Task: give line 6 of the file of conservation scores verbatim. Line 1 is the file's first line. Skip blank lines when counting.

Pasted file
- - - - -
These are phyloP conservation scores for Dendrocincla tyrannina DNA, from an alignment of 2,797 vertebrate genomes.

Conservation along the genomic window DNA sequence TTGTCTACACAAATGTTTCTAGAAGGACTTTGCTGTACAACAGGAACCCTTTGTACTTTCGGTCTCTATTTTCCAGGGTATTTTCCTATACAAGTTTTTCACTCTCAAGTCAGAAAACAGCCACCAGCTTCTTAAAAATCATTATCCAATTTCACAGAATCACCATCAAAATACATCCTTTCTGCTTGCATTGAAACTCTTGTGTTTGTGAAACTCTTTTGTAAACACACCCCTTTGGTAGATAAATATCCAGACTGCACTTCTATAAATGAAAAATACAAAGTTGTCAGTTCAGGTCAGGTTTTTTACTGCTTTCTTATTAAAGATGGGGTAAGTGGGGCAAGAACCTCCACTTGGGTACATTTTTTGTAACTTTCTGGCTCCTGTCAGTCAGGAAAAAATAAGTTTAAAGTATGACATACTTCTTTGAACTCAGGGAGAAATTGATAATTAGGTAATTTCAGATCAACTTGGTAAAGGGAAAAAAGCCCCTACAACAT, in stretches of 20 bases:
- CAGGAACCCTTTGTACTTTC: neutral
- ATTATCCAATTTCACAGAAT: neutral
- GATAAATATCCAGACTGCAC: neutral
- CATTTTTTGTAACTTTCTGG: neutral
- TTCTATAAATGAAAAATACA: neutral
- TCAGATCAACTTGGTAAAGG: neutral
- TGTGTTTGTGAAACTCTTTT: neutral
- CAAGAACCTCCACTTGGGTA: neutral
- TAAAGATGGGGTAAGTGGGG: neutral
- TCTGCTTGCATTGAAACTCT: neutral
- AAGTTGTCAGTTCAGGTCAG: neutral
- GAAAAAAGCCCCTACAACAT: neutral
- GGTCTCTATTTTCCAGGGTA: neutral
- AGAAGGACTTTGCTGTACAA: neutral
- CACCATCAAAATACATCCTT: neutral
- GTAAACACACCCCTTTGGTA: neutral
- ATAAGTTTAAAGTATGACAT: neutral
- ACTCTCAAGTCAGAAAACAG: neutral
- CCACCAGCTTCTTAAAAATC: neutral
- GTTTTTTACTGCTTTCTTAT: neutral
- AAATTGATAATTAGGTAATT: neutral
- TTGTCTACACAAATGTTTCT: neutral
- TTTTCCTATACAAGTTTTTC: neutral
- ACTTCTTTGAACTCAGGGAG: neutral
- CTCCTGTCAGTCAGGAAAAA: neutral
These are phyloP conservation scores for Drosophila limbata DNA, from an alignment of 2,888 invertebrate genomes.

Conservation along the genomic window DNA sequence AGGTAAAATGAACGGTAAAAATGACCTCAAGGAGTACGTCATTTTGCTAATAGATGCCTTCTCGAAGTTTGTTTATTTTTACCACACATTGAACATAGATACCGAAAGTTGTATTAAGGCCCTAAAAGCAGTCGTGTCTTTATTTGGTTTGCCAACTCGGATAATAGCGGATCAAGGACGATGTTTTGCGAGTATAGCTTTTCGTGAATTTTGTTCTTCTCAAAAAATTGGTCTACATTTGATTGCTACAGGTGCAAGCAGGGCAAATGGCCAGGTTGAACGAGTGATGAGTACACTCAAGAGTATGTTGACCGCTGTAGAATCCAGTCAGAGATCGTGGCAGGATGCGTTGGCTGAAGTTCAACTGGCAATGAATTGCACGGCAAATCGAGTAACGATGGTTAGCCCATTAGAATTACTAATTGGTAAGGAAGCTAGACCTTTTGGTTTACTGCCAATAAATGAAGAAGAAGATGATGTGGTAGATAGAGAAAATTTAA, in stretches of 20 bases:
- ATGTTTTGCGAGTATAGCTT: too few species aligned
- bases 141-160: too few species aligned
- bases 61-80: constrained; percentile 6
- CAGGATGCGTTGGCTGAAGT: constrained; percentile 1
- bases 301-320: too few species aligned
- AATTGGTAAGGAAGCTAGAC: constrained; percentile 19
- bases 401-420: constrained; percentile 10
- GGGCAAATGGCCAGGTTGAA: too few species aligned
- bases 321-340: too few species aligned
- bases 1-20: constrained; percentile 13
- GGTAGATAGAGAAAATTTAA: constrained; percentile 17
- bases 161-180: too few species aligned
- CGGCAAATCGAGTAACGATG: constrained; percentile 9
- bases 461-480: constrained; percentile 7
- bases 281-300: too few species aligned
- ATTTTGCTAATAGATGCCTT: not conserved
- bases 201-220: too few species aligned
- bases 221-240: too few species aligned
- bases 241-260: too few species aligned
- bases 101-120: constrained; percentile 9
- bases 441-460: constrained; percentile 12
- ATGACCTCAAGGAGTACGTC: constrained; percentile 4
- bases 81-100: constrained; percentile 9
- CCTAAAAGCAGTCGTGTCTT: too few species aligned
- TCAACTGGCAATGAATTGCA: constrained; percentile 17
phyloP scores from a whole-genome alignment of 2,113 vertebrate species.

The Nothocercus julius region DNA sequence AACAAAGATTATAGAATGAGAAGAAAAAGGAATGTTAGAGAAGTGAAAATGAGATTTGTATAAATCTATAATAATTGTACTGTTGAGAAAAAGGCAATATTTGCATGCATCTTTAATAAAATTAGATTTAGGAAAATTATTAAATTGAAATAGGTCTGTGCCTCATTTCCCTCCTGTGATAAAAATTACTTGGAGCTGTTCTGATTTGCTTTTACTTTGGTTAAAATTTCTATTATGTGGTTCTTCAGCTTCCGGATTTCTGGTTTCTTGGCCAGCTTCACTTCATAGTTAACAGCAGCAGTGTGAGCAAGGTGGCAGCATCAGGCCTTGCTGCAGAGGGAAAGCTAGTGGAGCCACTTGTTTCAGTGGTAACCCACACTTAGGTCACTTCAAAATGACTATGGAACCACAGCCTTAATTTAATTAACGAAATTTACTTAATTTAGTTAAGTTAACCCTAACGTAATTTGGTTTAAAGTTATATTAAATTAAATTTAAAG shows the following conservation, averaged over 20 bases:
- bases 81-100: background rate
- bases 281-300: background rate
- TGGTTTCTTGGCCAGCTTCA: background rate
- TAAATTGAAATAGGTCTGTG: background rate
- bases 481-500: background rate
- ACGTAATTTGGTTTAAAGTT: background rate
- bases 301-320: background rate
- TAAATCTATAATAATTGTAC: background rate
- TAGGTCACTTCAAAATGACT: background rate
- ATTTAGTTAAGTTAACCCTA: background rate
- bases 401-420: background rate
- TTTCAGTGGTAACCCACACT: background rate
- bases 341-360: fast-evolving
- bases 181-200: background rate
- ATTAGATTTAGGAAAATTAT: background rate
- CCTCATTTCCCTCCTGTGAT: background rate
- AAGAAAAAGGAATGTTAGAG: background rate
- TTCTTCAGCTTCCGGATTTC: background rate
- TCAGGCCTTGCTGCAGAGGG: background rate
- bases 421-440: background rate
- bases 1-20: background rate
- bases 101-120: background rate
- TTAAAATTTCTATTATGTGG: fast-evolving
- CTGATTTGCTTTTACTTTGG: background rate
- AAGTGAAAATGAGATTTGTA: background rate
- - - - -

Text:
- CATTTTTTGTAACTTTCTGG: neutral